“But it turned into a kind of perfect storm,” says Croft in hindsight. Of the 17 performances he was slated to do, he withdrew after four. The role seemed lightly orchestrated enough, but the tenor found himself pushing his voice down and meeting resistance from his instrument. He lost his voice on a nightly basis in the production, which involved him singing while suspended off the side of a wall and having his waist constricted by a harness.

Yet Croft is eager to discuss the matter in his characteristically even and thoughtful tone, treating his rumble with the Ring as an object lesson rather than a point of rancor. “You have to try out these different things, some of them are going to fly and some of them won’t,” he says. He is also quick to credit Met General Manager Peter Gelb for making the experience positive in the end. “He called me and said, ‘I hope you’re OK. I’m sorry it turned out that way.’ He wanted to make sure I knew I was welcome to come back as often as I wanted.”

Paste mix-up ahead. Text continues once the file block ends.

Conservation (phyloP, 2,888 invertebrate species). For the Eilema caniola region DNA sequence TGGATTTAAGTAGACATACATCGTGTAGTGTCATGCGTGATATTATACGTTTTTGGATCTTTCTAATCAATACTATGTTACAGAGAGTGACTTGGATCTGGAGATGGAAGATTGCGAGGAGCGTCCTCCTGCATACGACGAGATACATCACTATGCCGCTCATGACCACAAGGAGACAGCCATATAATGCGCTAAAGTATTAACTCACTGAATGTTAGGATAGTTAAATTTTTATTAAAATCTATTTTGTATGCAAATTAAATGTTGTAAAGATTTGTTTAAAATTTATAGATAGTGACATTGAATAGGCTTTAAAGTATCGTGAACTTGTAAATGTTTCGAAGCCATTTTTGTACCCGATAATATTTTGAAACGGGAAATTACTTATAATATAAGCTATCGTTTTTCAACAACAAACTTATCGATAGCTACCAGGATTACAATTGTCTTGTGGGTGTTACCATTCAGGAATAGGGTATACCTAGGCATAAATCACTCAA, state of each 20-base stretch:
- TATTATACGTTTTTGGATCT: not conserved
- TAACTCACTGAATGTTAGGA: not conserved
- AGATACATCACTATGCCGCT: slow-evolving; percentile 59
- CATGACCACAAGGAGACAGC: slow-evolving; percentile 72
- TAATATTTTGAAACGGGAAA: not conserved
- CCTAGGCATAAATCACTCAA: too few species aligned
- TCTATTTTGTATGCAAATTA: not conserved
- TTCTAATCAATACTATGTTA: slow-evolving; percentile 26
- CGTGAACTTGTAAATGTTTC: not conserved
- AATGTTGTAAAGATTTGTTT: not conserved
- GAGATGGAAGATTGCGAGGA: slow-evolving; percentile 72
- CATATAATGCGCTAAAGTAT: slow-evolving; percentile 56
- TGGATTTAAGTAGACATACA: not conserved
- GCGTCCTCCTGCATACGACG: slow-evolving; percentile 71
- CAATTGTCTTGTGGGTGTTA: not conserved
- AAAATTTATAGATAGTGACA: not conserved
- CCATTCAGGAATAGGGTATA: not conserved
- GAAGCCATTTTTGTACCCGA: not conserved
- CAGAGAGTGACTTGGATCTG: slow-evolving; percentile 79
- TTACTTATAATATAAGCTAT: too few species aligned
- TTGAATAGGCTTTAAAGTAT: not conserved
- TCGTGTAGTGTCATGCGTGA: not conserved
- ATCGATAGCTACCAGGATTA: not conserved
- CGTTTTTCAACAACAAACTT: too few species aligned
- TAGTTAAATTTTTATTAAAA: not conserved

Such lessons also form the basis of Croft’s second life as a faculty member at the University of North Texas, where he has been a professor of voice since 2004.

“I think perhaps the most valuable thing I can do for my students is to remind them that history is speeding up,” he says of his work with the university’s music school. “There’s a phenomenon taking place now termed ‘generation flux’ in which those with numerous skill sets have a better chance of surviving than those with just one. The days of long-term job security are over. Tenured professorships are on their way out. Unions are under pressure to relent. . . . You turn around and everything’s changed.”